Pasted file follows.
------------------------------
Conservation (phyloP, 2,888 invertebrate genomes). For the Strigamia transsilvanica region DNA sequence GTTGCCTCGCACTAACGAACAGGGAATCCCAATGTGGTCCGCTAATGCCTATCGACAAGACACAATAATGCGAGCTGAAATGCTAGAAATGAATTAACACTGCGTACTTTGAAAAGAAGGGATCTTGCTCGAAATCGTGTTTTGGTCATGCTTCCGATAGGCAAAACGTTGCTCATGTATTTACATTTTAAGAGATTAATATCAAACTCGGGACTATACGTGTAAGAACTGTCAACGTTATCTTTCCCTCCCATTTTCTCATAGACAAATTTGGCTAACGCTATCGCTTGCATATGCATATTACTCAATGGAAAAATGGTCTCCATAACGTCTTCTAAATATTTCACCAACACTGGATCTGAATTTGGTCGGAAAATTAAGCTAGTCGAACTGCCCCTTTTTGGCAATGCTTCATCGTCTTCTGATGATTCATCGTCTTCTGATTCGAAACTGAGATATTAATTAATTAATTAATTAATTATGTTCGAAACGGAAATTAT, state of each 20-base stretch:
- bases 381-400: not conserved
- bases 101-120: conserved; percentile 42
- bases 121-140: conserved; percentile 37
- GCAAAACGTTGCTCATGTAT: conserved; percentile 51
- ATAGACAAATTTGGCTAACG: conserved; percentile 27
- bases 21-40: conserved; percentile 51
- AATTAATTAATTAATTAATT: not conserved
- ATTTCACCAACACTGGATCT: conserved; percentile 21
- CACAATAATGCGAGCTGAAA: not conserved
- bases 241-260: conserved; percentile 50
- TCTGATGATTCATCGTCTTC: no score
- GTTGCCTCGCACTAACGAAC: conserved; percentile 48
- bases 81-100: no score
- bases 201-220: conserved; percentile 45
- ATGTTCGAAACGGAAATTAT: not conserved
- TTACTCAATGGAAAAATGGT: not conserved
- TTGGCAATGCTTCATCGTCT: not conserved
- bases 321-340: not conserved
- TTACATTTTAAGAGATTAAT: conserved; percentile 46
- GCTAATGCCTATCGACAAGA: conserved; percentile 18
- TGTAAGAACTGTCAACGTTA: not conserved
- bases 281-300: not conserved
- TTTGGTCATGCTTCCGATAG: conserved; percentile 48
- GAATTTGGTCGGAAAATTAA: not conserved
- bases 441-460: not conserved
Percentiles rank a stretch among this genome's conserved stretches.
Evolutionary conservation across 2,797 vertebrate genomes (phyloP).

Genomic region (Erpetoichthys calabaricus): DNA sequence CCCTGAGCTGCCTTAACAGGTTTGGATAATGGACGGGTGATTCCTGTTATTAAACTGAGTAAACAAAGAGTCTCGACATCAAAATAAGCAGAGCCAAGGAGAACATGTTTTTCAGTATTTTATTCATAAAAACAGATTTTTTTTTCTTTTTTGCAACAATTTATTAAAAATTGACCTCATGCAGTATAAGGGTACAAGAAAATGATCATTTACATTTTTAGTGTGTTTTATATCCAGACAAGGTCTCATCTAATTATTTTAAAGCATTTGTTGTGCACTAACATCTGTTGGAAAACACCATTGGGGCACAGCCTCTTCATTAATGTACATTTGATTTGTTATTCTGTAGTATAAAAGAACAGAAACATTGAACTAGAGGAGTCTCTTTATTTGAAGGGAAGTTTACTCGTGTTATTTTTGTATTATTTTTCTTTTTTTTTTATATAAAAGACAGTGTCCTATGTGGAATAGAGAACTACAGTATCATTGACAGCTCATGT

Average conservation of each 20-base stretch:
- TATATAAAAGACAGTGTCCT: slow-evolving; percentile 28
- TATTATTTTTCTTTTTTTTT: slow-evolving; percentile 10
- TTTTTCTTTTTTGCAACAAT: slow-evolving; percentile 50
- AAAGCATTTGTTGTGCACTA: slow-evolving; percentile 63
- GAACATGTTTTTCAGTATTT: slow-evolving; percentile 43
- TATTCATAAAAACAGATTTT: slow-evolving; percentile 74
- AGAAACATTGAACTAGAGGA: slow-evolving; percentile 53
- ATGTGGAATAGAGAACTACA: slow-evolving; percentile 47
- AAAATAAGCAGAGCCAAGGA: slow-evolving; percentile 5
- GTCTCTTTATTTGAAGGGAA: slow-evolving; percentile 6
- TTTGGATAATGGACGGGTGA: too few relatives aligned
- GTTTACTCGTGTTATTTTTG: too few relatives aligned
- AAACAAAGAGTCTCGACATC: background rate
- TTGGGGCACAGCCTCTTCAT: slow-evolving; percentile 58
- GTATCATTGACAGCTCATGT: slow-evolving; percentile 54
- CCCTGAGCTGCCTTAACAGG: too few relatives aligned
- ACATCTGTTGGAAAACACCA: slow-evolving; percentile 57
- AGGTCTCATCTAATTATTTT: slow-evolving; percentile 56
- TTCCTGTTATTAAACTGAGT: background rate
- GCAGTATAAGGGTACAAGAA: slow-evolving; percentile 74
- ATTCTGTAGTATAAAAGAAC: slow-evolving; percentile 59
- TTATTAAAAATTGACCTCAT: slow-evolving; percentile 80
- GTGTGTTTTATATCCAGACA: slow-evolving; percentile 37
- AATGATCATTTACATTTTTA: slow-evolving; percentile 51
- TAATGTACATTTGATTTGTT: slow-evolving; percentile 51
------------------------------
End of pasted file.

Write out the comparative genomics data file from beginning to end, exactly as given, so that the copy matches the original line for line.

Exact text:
Conservation (phyloP, 2,888 invertebrate genomes). For the Strigamia transsilvanica region DNA sequence GTTGCCTCGCACTAACGAACAGGGAATCCCAATGTGGTCCGCTAATGCCTATCGACAAGACACAATAATGCGAGCTGAAATGCTAGAAATGAATTAACACTGCGTACTTTGAAAAGAAGGGATCTTGCTCGAAATCGTGTTTTGGTCATGCTTCCGATAGGCAAAACGTTGCTCATGTATTTACATTTTAAGAGATTAATATCAAACTCGGGACTATACGTGTAAGAACTGTCAACGTTATCTTTCCCTCCCATTTTCTCATAGACAAATTTGGCTAACGCTATCGCTTGCATATGCATATTACTCAATGGAAAAATGGTCTCCATAACGTCTTCTAAATATTTCACCAACACTGGATCTGAATTTGGTCGGAAAATTAAGCTAGTCGAACTGCCCCTTTTTGGCAATGCTTCATCGTCTTCTGATGATTCATCGTCTTCTGATTCGAAACTGAGATATTAATTAATTAATTAATTAATTATGTTCGAAACGGAAATTAT, state of each 20-base stretch:
- bases 381-400: not conserved
- bases 101-120: conserved; percentile 42
- bases 121-140: conserved; percentile 37
- GCAAAACGTTGCTCATGTAT: conserved; percentile 51
- ATAGACAAATTTGGCTAACG: conserved; percentile 27
- bases 21-40: conserved; percentile 51
- AATTAATTAATTAATTAATT: not conserved
- ATTTCACCAACACTGGATCT: conserved; percentile 21
- CACAATAATGCGAGCTGAAA: not conserved
- bases 241-260: conserved; percentile 50
- TCTGATGATTCATCGTCTTC: no score
- GTTGCCTCGCACTAACGAAC: conserved; percentile 48
- bases 81-100: no score
- bases 201-220: conserved; percentile 45
- ATGTTCGAAACGGAAATTAT: not conserved
- TTACTCAATGGAAAAATGGT: not conserved
- TTGGCAATGCTTCATCGTCT: not conserved
- bases 321-340: not conserved
- TTACATTTTAAGAGATTAAT: conserved; percentile 46
- GCTAATGCCTATCGACAAGA: conserved; percentile 18
- TGTAAGAACTGTCAACGTTA: not conserved
- bases 281-300: not conserved
- TTTGGTCATGCTTCCGATAG: conserved; percentile 48
- GAATTTGGTCGGAAAATTAA: not conserved
- bases 441-460: not conserved
Percentiles rank a stretch among this genome's conserved stretches.
Evolutionary conservation across 2,797 vertebrate genomes (phyloP).

Genomic region (Erpetoichthys calabaricus): DNA sequence CCCTGAGCTGCCTTAACAGGTTTGGATAATGGACGGGTGATTCCTGTTATTAAACTGAGTAAACAAAGAGTCTCGACATCAAAATAAGCAGAGCCAAGGAGAACATGTTTTTCAGTATTTTATTCATAAAAACAGATTTTTTTTTCTTTTTTGCAACAATTTATTAAAAATTGACCTCATGCAGTATAAGGGTACAAGAAAATGATCATTTACATTTTTAGTGTGTTTTATATCCAGACAAGGTCTCATCTAATTATTTTAAAGCATTTGTTGTGCACTAACATCTGTTGGAAAACACCATTGGGGCACAGCCTCTTCATTAATGTACATTTGATTTGTTATTCTGTAGTATAAAAGAACAGAAACATTGAACTAGAGGAGTCTCTTTATTTGAAGGGAAGTTTACTCGTGTTATTTTTGTATTATTTTTCTTTTTTTTTTATATAAAAGACAGTGTCCTATGTGGAATAGAGAACTACAGTATCATTGACAGCTCATGT

Average conservation of each 20-base stretch:
- TATATAAAAGACAGTGTCCT: slow-evolving; percentile 28
- TATTATTTTTCTTTTTTTTT: slow-evolving; percentile 10
- TTTTTCTTTTTTGCAACAAT: slow-evolving; percentile 50
- AAAGCATTTGTTGTGCACTA: slow-evolving; percentile 63
- GAACATGTTTTTCAGTATTT: slow-evolving; percentile 43
- TATTCATAAAAACAGATTTT: slow-evolving; percentile 74
- AGAAACATTGAACTAGAGGA: slow-evolving; percentile 53
- ATGTGGAATAGAGAACTACA: slow-evolving; percentile 47
- AAAATAAGCAGAGCCAAGGA: slow-evolving; percentile 5
- GTCTCTTTATTTGAAGGGAA: slow-evolving; percentile 6
- TTTGGATAATGGACGGGTGA: too few relatives aligned
- GTTTACTCGTGTTATTTTTG: too few relatives aligned
- AAACAAAGAGTCTCGACATC: background rate
- TTGGGGCACAGCCTCTTCAT: slow-evolving; percentile 58
- GTATCATTGACAGCTCATGT: slow-evolving; percentile 54
- CCCTGAGCTGCCTTAACAGG: too few relatives aligned
- ACATCTGTTGGAAAACACCA: slow-evolving; percentile 57
- AGGTCTCATCTAATTATTTT: slow-evolving; percentile 56
- TTCCTGTTATTAAACTGAGT: background rate
- GCAGTATAAGGGTACAAGAA: slow-evolving; percentile 74
- ATTCTGTAGTATAAAAGAAC: slow-evolving; percentile 59
- TTATTAAAAATTGACCTCAT: slow-evolving; percentile 80
- GTGTGTTTTATATCCAGACA: slow-evolving; percentile 37
- AATGATCATTTACATTTTTA: slow-evolving; percentile 51
- TAATGTACATTTGATTTGTT: slow-evolving; percentile 51